Language In Our Evolving Society
As we move firmly into the 21st. century, Webster's Dictionary has had to update and re-publish their volumes on an evermore frequent schedule. This is due to new and creative words such as "twitter", Blogger", "Google", Skype and other similar words that define or adequately describe the ever changing world we live in.
As yet one new word that's being used more and more frequently remains without official definition. No, it's not "refudiate" that's circulating across the internet like a ping-pong ball on meth-amphetamine. The word is Corporatocracy. More and more of us find this word in our vocabulary. There's even a definition or two of this word found on the "Urban Dictionary" web site. Here they are:
1. "A social and economic class of rulers, defined by their involvement in the ownership and management of large corporations. 2. The social and economic structures that empower and protect such rulers. 3. The political culture that serves such rulers.
2. "Rule by an oligarchy of corporate elites through the manipulation of a formal democracy.
3. "A type of government in which huge corporations, through bribes, gifts, and the funding of ad campaigns that oppose candidates they don't like, become the driving force behind the executive, judicial and legislative branches."
Corporatocracy is an important word for our generation and the social environment we find ourselves in here at the close of the first decade of this century. We already have oligarchy and fascism and both words evoke denials and sometimes nervous laughter when mentioned in the same sentence with America or United States. Individuals who research such things as language tell me there are subtle differences between these three words, but those differences are narrowing as we approach 2011.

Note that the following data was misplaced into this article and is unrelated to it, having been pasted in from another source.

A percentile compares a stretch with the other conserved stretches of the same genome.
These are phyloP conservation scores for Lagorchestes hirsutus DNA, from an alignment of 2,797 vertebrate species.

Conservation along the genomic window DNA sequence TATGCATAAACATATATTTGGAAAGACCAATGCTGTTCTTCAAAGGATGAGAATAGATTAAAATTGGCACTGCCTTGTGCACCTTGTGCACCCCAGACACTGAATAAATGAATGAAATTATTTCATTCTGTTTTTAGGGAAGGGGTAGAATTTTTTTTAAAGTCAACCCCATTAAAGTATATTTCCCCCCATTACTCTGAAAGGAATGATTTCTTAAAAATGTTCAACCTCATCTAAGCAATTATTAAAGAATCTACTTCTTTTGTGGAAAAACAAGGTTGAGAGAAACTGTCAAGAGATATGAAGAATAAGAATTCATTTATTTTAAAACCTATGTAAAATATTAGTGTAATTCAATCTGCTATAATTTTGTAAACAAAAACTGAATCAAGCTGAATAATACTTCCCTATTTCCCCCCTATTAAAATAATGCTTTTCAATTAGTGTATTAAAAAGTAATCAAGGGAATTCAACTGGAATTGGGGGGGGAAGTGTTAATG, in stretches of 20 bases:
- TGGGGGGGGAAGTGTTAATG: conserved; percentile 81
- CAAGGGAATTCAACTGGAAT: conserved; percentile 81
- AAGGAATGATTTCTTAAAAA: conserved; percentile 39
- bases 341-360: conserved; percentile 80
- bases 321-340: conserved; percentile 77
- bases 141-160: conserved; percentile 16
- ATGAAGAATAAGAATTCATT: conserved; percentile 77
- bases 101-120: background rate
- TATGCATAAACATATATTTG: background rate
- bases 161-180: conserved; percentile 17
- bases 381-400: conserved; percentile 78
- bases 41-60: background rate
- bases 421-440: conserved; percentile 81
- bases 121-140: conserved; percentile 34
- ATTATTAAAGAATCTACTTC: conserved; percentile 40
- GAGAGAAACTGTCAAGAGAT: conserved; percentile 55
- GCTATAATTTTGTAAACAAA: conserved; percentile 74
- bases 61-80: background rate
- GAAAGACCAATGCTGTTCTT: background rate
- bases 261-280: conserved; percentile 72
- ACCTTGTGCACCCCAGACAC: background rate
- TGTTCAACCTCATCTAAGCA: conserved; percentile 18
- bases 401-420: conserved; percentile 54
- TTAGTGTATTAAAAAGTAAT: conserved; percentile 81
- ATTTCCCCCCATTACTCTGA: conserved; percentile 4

One might ask what is the real meaning of "Fascism" in the 21st Century? Are corporatocracy and fascism similar in meaning or definition? Again, we must look to the Urban Dictionary for the current "Version" of fascism. Here it is - all 14 points:
Powerful and Continuing Nationalism:
Fascist regimes tend to make constant use of patriotic mottoes, slogans, symbols, songs, and other paraphernalia. Flags are seen everywhere, as are flag symbols on clothing and in public displays.
Disdain for the Recognition of Human Rights:
Because of fear of enemies and the need for security, the people in fascist regimes are persuaded that human rights can be ignored in certain cases because of "need." The people tend to look the other way or even approve of torture, summary executions, assassinations, long incarcerations of prisoners, etc.
Identification of Enemies/Scapegoats as a Unifying Cause:
The people are rallied into a unifying patriotic frenzy over the need to eliminate a perceived common threat or foe: racial , ethnic or religious minorities; liberals; communists; socialists, terrorists, etc.
Supremacy of the Military:
Even when there are widespread domestic problems, the military is given a disproportionate amount of government funding, and the domestic agenda is neglected. Soldiers and military service are glamorized.
The governments of fascist nations tend to be almost exclusively male-dominated. Under fascist regimes, traditional gender roles are made more rigid. Opposition to abortion is high, as is homophobia and anti-gay legislation and national policy.
Controlled Mass Media: